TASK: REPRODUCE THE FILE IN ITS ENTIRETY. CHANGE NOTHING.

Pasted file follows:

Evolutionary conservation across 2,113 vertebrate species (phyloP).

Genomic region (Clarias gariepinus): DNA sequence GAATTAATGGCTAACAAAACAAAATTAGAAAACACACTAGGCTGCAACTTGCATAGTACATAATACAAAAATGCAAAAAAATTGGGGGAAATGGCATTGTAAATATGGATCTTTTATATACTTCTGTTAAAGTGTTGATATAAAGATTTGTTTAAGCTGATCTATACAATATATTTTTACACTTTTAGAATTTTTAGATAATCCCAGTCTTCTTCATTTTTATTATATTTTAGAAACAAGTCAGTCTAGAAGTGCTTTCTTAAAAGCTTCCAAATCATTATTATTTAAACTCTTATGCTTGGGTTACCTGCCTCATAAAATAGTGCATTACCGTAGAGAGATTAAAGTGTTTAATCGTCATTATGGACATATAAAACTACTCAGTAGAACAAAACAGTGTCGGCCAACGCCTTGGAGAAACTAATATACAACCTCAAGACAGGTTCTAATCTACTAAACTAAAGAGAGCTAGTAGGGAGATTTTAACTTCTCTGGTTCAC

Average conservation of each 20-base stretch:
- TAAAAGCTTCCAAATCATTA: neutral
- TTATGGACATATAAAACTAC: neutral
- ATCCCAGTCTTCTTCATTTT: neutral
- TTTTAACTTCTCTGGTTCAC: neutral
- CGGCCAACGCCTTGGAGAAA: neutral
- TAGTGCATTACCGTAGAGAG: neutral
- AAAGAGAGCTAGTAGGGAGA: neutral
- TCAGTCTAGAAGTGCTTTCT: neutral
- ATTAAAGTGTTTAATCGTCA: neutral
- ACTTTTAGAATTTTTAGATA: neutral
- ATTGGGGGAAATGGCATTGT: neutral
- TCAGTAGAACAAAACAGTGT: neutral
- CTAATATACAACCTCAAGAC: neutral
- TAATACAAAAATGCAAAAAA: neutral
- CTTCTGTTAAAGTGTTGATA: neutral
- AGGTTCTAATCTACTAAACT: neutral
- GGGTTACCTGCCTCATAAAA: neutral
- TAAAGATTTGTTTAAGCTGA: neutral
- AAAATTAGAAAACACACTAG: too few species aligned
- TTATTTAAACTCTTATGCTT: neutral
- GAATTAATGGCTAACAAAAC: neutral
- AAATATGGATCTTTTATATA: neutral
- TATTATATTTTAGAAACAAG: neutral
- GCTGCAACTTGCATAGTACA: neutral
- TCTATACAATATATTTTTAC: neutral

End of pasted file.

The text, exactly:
Evolutionary conservation across 2,113 vertebrate species (phyloP).

Genomic region (Clarias gariepinus): DNA sequence GAATTAATGGCTAACAAAACAAAATTAGAAAACACACTAGGCTGCAACTTGCATAGTACATAATACAAAAATGCAAAAAAATTGGGGGAAATGGCATTGTAAATATGGATCTTTTATATACTTCTGTTAAAGTGTTGATATAAAGATTTGTTTAAGCTGATCTATACAATATATTTTTACACTTTTAGAATTTTTAGATAATCCCAGTCTTCTTCATTTTTATTATATTTTAGAAACAAGTCAGTCTAGAAGTGCTTTCTTAAAAGCTTCCAAATCATTATTATTTAAACTCTTATGCTTGGGTTACCTGCCTCATAAAATAGTGCATTACCGTAGAGAGATTAAAGTGTTTAATCGTCATTATGGACATATAAAACTACTCAGTAGAACAAAACAGTGTCGGCCAACGCCTTGGAGAAACTAATATACAACCTCAAGACAGGTTCTAATCTACTAAACTAAAGAGAGCTAGTAGGGAGATTTTAACTTCTCTGGTTCAC

Average conservation of each 20-base stretch:
- TAAAAGCTTCCAAATCATTA: neutral
- TTATGGACATATAAAACTAC: neutral
- ATCCCAGTCTTCTTCATTTT: neutral
- TTTTAACTTCTCTGGTTCAC: neutral
- CGGCCAACGCCTTGGAGAAA: neutral
- TAGTGCATTACCGTAGAGAG: neutral
- AAAGAGAGCTAGTAGGGAGA: neutral
- TCAGTCTAGAAGTGCTTTCT: neutral
- ATTAAAGTGTTTAATCGTCA: neutral
- ACTTTTAGAATTTTTAGATA: neutral
- ATTGGGGGAAATGGCATTGT: neutral
- TCAGTAGAACAAAACAGTGT: neutral
- CTAATATACAACCTCAAGAC: neutral
- TAATACAAAAATGCAAAAAA: neutral
- CTTCTGTTAAAGTGTTGATA: neutral
- AGGTTCTAATCTACTAAACT: neutral
- GGGTTACCTGCCTCATAAAA: neutral
- TAAAGATTTGTTTAAGCTGA: neutral
- AAAATTAGAAAACACACTAG: too few species aligned
- TTATTTAAACTCTTATGCTT: neutral
- GAATTAATGGCTAACAAAAC: neutral
- AAATATGGATCTTTTATATA: neutral
- TATTATATTTTAGAAACAAG: neutral
- GCTGCAACTTGCATAGTACA: neutral
- TCTATACAATATATTTTTAC: neutral